Comic Review: Justice League vs. Suicide Squad #6


justice-league-vs-suicide-squad-6-cover-1-300x461Justice League vs. Suicide Squad #6 (of 6) (DC Comics)


In a lot of ways, Justice League vs. Suicide Squad has been the complete antithesis of a lot of major comic book events. It was weekly, on time, and didn’t involve a ton of crossovers with other books. In fact, if you just read the main event series, you’d be just fine. An added bonus has been the fact that the Joshua Williamson written event has been pretty fun, and featured a lot of fantastic artists on each issue (which helped the timeliness of the event). Which is why as we reach the final issue of Justice League vs. Suicide Squad, I’m kind of bummed to see it go. This has been such a fun ride that it’s the only time I actually WANT an event to be given a few extra issues.

The battle against the newly resurrected Eclipso (thanks to Max Lord) has hit full force, and Batman and his makeshift Suicide Squad are no match for the possessed Justice League, who make short work of the new team. Thanks to an assist from Killer Frost, the battle is won, leading to teases of what’s to come in the DC universe: a new team of Justice League members formed by Batman, and a brand new version of the Suicide Squad entitled Task Force XI.

While you might think that the battle being over by the midway point of the issue is a problem, it actually works out in this issue’s favor. Joshua Williamson’s script balances the action and the set ups for future titles wonderfully, and the battle is even finished in a satisfying way. If Justice League vs. Suicide Squad was Wiliamson’s test for the big leagues, I’d say he passed with flying colors.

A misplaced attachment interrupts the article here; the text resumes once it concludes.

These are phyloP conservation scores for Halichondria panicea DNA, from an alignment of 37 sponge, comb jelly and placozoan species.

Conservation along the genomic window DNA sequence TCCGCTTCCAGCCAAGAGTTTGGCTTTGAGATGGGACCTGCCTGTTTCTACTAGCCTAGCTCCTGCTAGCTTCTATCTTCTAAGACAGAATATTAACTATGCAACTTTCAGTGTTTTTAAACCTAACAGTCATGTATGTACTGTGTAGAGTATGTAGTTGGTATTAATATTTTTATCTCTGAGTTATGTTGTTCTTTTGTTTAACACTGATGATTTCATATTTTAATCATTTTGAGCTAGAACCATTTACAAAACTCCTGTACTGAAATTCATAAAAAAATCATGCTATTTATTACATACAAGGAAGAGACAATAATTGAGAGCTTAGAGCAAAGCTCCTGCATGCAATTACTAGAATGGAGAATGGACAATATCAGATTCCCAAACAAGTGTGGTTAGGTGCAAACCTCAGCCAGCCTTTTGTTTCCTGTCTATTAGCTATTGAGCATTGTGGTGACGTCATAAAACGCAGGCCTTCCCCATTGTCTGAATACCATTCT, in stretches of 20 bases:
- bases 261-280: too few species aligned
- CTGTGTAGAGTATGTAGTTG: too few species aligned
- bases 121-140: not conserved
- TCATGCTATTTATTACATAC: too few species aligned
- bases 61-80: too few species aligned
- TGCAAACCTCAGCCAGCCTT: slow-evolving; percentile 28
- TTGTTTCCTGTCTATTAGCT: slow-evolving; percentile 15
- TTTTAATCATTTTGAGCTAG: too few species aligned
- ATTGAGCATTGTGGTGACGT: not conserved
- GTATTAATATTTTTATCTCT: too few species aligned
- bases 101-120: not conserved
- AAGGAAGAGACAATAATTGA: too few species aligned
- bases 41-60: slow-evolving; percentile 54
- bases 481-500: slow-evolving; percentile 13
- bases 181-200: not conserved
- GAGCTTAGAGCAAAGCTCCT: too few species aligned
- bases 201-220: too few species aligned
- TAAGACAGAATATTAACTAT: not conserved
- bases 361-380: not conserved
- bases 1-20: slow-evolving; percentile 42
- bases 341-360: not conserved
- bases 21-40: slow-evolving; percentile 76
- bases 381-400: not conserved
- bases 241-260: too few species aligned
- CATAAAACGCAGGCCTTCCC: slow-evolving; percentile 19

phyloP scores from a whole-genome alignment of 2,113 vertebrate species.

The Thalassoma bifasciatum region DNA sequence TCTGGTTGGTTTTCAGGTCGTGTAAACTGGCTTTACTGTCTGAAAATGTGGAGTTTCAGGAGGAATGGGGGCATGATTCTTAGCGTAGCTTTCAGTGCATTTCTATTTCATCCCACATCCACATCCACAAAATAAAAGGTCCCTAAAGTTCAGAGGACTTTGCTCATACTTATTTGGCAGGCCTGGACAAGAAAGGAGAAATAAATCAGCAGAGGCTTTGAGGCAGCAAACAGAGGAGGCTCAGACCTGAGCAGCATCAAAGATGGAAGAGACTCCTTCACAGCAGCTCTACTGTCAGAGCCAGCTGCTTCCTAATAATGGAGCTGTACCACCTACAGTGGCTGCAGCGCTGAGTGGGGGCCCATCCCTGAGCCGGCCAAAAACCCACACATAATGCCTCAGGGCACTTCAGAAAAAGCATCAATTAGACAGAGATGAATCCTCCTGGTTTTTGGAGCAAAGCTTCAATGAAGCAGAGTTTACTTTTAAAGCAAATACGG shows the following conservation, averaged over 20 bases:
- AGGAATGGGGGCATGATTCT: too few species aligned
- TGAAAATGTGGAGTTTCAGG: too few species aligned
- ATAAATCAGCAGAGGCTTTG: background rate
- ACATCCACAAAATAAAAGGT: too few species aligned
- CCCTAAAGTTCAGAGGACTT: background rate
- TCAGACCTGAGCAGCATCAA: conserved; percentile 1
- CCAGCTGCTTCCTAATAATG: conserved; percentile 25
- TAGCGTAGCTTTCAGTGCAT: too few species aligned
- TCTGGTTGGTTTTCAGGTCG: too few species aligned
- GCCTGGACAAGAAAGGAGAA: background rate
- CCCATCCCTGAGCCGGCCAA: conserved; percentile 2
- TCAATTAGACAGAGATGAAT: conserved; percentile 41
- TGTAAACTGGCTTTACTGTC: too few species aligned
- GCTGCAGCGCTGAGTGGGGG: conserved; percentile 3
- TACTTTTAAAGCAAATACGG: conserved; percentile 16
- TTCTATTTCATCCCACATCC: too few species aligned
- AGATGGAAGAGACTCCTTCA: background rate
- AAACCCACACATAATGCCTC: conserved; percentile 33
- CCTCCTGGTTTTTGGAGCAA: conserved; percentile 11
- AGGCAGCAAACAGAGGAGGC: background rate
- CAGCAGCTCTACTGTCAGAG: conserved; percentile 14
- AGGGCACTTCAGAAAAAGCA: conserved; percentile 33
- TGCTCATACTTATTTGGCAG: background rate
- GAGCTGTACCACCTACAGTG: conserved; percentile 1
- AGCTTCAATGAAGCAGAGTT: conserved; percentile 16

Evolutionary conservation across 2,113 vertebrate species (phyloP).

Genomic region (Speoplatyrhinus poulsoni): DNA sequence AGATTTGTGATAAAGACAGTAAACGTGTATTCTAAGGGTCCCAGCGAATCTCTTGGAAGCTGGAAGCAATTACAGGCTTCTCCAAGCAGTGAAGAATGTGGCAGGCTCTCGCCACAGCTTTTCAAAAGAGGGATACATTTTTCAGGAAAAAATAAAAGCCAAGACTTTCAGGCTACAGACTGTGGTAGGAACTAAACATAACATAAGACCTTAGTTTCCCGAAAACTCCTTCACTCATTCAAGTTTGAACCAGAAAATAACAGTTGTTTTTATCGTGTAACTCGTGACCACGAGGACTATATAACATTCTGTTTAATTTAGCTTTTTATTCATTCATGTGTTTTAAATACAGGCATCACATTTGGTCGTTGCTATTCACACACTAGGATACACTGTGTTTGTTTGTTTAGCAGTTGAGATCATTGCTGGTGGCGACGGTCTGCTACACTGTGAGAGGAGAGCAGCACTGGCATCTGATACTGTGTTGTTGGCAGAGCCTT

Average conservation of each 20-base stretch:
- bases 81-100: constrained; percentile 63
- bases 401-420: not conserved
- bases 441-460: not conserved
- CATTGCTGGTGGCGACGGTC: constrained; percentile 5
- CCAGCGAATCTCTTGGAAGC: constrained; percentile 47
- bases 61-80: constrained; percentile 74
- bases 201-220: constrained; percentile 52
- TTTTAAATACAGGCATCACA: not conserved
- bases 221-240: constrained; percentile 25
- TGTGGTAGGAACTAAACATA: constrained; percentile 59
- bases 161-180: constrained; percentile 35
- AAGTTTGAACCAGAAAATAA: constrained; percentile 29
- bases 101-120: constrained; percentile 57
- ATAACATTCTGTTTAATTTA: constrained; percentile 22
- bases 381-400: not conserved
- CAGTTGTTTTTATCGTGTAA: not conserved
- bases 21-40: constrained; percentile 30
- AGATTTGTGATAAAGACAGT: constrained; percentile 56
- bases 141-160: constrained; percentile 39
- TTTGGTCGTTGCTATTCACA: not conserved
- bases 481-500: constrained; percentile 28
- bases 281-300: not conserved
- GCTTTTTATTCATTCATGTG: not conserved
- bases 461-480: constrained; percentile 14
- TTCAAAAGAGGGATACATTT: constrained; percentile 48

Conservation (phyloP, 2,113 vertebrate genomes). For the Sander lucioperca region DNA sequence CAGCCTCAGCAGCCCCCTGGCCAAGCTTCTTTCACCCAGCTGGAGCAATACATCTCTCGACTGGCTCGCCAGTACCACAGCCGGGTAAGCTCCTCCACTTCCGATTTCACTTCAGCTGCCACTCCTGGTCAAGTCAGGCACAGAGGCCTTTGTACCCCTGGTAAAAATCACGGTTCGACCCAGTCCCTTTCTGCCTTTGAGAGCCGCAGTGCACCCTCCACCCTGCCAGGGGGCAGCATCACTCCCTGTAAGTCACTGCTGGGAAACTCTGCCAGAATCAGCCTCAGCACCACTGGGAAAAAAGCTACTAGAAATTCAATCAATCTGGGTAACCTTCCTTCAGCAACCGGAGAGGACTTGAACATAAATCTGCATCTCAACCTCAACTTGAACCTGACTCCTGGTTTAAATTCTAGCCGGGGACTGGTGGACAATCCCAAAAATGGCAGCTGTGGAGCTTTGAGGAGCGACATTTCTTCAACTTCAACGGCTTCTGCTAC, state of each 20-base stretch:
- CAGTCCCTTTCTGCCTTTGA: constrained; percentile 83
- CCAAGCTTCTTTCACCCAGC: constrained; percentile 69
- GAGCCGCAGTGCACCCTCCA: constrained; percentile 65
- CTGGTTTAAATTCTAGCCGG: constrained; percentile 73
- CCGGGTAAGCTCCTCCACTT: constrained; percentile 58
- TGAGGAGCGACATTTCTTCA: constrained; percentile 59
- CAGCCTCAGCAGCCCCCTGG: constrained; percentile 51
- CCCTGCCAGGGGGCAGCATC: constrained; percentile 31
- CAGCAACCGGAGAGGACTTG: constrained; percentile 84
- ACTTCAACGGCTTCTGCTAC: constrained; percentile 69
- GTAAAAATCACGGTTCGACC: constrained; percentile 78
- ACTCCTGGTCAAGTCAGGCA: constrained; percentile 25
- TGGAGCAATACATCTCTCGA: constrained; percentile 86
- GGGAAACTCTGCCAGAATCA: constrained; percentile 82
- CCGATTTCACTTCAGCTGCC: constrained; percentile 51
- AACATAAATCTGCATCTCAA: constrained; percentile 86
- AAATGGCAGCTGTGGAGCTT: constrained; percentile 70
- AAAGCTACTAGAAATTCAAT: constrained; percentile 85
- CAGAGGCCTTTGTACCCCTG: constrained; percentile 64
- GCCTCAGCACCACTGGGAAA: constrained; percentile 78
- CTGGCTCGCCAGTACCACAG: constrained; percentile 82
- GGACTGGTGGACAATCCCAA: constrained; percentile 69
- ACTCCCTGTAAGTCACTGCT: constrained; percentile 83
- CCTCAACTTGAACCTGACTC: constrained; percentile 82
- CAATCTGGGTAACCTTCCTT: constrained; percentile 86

Howard Porter handles the art duties for this final issue, and while his art is a little looser than I remember it being, it’s still pretty damn solid. Porter’s action scenes are dynamic and serve the script, and he’s able to give this battle the epic scope it deserves. Like Williamson, Porter is able to balance the action and the set up moments with ease, and while the art could’ve been a little tighter, it’s still worthy of the artists who drew the earlier issues in the series.

Justice League vs. Suicide Squad was a pretty satisfying event, something that is pretty rare these days. Every major comic company could stand to learn a thing or two from this event. If this is the direction DC’s events will go in the future, we’re in for a great ride.
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